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Why is the Death of God's Saints Precious in His Sight?

(35)

Sermon shared by Mack Armstrong

March 2007
Summary: Death is a common denominator to all living thigs. But, the death of a saint of God is viewed, by God, as something special and it is a time of rejoicing as the saint leaves this world of sin and goes to a perfect place to be with our Lord. This makes God
Tags: Death (add tag)
Denomination: Methodist
Audience: General adults
Sermon:
Psalms 116:15


WHY IS THE DEATH OF GOD’S SAINTS
PRECIOUS IN HIS SIGHT?


I. COMMITMENT: *
A. Caring.
B. Changing.
C. Contentment.


II. CESSATION: **
A. Cries.
B. Cares.
C. Calamities.


III. COMMENCEMENTS: ***
A. Compensation.
B. Comprehension.
C. Celebration.
Why does the Bible state such a maxim? For those saints that have led the way before us, it is hard to rejoice in their departure. When we see and know that they have stood the tests of time and have been faithful to God, it is hard to say our last good-bys to them because we still need their prayers, their influence and their spirit among us to help fight Satan’s ways. Yet, God says that the death of His saints is precious in His eyes. We need to step back, take a better look at the Bible and try to see why God says that the death of His children is precious in His eyes. If we can do that then we can better understand the reason why He has said this and it helps us to keep on pressing on toward the “mark of the high calling.”
I believe there are three things involved here regarding the death of His saints as He sees it and when fully comprehended, we can better understand the reason for this solid bit of truth in the Psalms. These three are: there is a fulfilling of a COMMITMENT made by God to His people who believes in Him. Next, I see that there is a certain CESSATION of some things that the saints of God have endured and now that death has come to the saints, some things end and God is happy over the death of one of His children. Finally, I see that there is a COMMENCEMENT of some things for the saints which begin at the article of death and cannot begin until one dies in the faith of God’s love and care.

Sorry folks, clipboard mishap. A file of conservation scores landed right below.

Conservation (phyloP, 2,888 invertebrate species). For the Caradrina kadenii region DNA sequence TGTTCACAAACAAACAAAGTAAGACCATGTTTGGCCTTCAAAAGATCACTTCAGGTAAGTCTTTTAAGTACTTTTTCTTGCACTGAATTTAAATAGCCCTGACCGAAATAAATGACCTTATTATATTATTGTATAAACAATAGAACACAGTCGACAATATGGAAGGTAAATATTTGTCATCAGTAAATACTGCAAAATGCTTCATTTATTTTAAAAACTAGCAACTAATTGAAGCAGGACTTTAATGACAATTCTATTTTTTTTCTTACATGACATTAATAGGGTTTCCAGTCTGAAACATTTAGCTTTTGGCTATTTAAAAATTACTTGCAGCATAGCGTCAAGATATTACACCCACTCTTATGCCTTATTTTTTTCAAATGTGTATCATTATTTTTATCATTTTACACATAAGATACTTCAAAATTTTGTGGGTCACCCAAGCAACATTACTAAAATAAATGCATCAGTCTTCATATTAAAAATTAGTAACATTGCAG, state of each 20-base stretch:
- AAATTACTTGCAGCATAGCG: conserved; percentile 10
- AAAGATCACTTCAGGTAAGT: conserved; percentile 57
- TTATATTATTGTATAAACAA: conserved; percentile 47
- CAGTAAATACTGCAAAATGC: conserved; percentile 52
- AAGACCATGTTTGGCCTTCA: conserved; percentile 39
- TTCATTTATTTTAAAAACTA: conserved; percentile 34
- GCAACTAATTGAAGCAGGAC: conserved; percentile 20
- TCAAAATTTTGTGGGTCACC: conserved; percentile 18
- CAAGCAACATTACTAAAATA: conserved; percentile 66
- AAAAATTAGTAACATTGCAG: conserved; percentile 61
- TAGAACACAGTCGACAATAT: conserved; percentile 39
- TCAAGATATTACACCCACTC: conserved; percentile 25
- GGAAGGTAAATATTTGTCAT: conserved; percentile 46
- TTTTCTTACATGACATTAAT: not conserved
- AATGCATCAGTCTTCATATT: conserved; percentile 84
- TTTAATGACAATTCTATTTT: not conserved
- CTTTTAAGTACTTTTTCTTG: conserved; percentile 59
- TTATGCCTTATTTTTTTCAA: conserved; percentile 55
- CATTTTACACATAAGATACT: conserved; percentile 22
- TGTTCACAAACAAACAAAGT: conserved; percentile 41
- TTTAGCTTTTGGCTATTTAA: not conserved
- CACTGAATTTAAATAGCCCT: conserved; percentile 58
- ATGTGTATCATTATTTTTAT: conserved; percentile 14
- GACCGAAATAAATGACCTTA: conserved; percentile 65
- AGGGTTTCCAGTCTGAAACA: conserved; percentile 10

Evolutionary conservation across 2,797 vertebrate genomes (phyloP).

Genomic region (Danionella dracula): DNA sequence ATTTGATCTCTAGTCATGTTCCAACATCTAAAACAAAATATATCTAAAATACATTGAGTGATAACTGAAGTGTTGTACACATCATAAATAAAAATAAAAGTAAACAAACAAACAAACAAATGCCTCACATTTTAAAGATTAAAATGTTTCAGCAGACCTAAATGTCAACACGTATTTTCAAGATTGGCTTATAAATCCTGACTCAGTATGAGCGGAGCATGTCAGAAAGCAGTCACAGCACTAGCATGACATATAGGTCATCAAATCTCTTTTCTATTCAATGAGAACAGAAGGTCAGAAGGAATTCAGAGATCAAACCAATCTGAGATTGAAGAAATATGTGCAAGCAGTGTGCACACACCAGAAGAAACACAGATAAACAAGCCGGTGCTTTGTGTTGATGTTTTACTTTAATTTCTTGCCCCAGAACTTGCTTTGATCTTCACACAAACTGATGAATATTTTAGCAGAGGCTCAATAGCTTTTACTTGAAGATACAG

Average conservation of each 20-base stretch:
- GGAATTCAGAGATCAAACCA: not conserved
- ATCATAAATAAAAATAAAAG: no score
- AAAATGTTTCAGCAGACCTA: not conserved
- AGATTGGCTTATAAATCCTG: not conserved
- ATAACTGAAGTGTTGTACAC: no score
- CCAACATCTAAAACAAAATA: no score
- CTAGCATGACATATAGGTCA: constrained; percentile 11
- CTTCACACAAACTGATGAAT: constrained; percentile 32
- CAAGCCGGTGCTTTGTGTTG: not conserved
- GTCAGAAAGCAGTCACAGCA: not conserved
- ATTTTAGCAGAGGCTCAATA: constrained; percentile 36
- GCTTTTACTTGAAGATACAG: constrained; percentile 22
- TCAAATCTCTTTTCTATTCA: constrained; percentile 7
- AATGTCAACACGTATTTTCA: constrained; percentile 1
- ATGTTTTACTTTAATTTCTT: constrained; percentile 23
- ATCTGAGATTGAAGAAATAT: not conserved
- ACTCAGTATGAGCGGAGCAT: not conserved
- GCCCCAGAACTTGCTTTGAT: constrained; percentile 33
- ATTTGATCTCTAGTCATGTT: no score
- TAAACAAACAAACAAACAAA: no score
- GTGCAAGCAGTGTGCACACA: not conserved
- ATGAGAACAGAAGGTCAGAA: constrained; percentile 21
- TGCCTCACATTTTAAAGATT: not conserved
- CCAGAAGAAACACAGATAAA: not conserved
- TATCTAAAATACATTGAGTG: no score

Some of the critics say that the development of an after life came at a gradual revelation among the Hebrews which then passed on into the Christians’ psyche with the advent of Jesus. I have trouble with this theory. I feel that God planted within man’s breast, at Creation, the aspect that there is life after this life, and although it may not have been discussed much in the earlier pages of the Bible, I feel that old Job had the right question when he asked, “If a man dies will he live again?” Job has been viewed as one of the oldest books of the Bible and if he felt that way, then others felt it also.
Here, David makes no assertion as to the wherewithal of an after life, but simply states that when one of God’s saints die, God rejoices, and God certainly does not rejoice over one of His saints dying with no after life with Him, but rejoices because His child now comes Home to be with Him for ever. The aspect of an after life of either being with God or lost from Him is not new, it is as old as that first story of the Bible and David adds a truth here by encouraging the saint of God that with his passing, God is delighted.
THE COMMITMENT: God is delighted with the death of one of His saints because at last He is able to fulfill His Commitment He made with that saint once that one accepted Him as his God.
The first part of this Commitment by God to His child is the promise He makes in Caring for us. Coming to God as a sinner, we accept Him to be our God and our Savior in this life and into the next. We agree to follow Him, to serve Him, to live for Him, and to be His child and He agrees
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